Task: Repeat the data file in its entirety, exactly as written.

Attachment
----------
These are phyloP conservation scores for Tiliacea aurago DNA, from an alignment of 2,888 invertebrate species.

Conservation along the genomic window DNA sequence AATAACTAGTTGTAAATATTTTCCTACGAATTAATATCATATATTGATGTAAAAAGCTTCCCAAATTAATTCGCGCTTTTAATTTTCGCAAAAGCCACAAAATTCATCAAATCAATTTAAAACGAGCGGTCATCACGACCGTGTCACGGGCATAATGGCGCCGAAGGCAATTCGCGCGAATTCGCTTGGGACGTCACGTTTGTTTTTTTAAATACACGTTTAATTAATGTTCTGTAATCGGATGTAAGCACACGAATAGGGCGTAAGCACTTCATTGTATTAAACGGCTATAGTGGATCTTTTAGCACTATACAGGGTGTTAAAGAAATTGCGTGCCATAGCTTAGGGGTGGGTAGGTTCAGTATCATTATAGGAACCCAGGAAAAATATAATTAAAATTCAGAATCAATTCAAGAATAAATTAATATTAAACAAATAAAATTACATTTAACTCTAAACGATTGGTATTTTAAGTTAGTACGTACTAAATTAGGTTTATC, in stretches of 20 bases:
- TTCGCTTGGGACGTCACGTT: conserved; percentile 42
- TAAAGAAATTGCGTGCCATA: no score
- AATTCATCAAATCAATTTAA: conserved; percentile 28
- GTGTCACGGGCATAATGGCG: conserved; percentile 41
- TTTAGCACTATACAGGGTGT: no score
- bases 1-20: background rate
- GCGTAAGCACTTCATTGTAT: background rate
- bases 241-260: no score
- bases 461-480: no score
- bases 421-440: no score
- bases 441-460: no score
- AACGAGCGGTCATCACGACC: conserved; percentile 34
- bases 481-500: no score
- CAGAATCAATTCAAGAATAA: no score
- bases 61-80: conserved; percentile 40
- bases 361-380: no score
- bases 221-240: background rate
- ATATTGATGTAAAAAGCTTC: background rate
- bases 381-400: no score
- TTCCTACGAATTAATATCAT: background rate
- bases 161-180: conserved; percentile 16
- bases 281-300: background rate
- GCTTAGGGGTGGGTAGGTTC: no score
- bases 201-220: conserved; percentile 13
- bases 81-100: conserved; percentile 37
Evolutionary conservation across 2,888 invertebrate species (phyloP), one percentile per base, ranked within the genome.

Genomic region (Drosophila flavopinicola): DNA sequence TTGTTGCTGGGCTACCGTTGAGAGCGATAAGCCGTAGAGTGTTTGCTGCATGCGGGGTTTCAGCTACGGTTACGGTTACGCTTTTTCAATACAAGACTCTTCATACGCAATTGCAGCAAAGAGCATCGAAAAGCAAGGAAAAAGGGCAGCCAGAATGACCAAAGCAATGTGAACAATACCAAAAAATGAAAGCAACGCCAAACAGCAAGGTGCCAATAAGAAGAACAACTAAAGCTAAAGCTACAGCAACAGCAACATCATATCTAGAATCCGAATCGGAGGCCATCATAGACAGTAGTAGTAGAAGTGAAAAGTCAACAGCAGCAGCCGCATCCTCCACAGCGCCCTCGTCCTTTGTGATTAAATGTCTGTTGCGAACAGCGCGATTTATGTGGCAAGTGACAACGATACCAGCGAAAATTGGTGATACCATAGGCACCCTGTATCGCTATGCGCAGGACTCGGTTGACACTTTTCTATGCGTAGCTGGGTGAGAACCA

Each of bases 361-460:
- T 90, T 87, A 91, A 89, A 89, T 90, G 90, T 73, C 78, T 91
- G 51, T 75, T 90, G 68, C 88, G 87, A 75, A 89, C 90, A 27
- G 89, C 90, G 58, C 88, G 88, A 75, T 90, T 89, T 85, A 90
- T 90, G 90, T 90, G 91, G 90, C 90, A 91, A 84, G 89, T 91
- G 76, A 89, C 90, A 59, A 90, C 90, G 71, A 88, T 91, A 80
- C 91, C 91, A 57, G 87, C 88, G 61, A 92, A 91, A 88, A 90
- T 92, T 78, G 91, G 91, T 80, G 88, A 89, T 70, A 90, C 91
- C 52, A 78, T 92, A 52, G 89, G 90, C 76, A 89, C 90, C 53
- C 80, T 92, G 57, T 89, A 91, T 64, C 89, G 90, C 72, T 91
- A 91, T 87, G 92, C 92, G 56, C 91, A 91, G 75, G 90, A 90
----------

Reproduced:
These are phyloP conservation scores for Tiliacea aurago DNA, from an alignment of 2,888 invertebrate species.

Conservation along the genomic window DNA sequence AATAACTAGTTGTAAATATTTTCCTACGAATTAATATCATATATTGATGTAAAAAGCTTCCCAAATTAATTCGCGCTTTTAATTTTCGCAAAAGCCACAAAATTCATCAAATCAATTTAAAACGAGCGGTCATCACGACCGTGTCACGGGCATAATGGCGCCGAAGGCAATTCGCGCGAATTCGCTTGGGACGTCACGTTTGTTTTTTTAAATACACGTTTAATTAATGTTCTGTAATCGGATGTAAGCACACGAATAGGGCGTAAGCACTTCATTGTATTAAACGGCTATAGTGGATCTTTTAGCACTATACAGGGTGTTAAAGAAATTGCGTGCCATAGCTTAGGGGTGGGTAGGTTCAGTATCATTATAGGAACCCAGGAAAAATATAATTAAAATTCAGAATCAATTCAAGAATAAATTAATATTAAACAAATAAAATTACATTTAACTCTAAACGATTGGTATTTTAAGTTAGTACGTACTAAATTAGGTTTATC, in stretches of 20 bases:
- TTCGCTTGGGACGTCACGTT: conserved; percentile 42
- TAAAGAAATTGCGTGCCATA: no score
- AATTCATCAAATCAATTTAA: conserved; percentile 28
- GTGTCACGGGCATAATGGCG: conserved; percentile 41
- TTTAGCACTATACAGGGTGT: no score
- bases 1-20: background rate
- GCGTAAGCACTTCATTGTAT: background rate
- bases 241-260: no score
- bases 461-480: no score
- bases 421-440: no score
- bases 441-460: no score
- AACGAGCGGTCATCACGACC: conserved; percentile 34
- bases 481-500: no score
- CAGAATCAATTCAAGAATAA: no score
- bases 61-80: conserved; percentile 40
- bases 361-380: no score
- bases 221-240: background rate
- ATATTGATGTAAAAAGCTTC: background rate
- bases 381-400: no score
- TTCCTACGAATTAATATCAT: background rate
- bases 161-180: conserved; percentile 16
- bases 281-300: background rate
- GCTTAGGGGTGGGTAGGTTC: no score
- bases 201-220: conserved; percentile 13
- bases 81-100: conserved; percentile 37
Evolutionary conservation across 2,888 invertebrate species (phyloP), one percentile per base, ranked within the genome.

Genomic region (Drosophila flavopinicola): DNA sequence TTGTTGCTGGGCTACCGTTGAGAGCGATAAGCCGTAGAGTGTTTGCTGCATGCGGGGTTTCAGCTACGGTTACGGTTACGCTTTTTCAATACAAGACTCTTCATACGCAATTGCAGCAAAGAGCATCGAAAAGCAAGGAAAAAGGGCAGCCAGAATGACCAAAGCAATGTGAACAATACCAAAAAATGAAAGCAACGCCAAACAGCAAGGTGCCAATAAGAAGAACAACTAAAGCTAAAGCTACAGCAACAGCAACATCATATCTAGAATCCGAATCGGAGGCCATCATAGACAGTAGTAGTAGAAGTGAAAAGTCAACAGCAGCAGCCGCATCCTCCACAGCGCCCTCGTCCTTTGTGATTAAATGTCTGTTGCGAACAGCGCGATTTATGTGGCAAGTGACAACGATACCAGCGAAAATTGGTGATACCATAGGCACCCTGTATCGCTATGCGCAGGACTCGGTTGACACTTTTCTATGCGTAGCTGGGTGAGAACCA

Each of bases 361-460:
- T 90, T 87, A 91, A 89, A 89, T 90, G 90, T 73, C 78, T 91
- G 51, T 75, T 90, G 68, C 88, G 87, A 75, A 89, C 90, A 27
- G 89, C 90, G 58, C 88, G 88, A 75, T 90, T 89, T 85, A 90
- T 90, G 90, T 90, G 91, G 90, C 90, A 91, A 84, G 89, T 91
- G 76, A 89, C 90, A 59, A 90, C 90, G 71, A 88, T 91, A 80
- C 91, C 91, A 57, G 87, C 88, G 61, A 92, A 91, A 88, A 90
- T 92, T 78, G 91, G 91, T 80, G 88, A 89, T 70, A 90, C 91
- C 52, A 78, T 92, A 52, G 89, G 90, C 76, A 89, C 90, C 53
- C 80, T 92, G 57, T 89, A 91, T 64, C 89, G 90, C 72, T 91
- A 91, T 87, G 92, C 92, G 56, C 91, A 91, G 75, G 90, A 90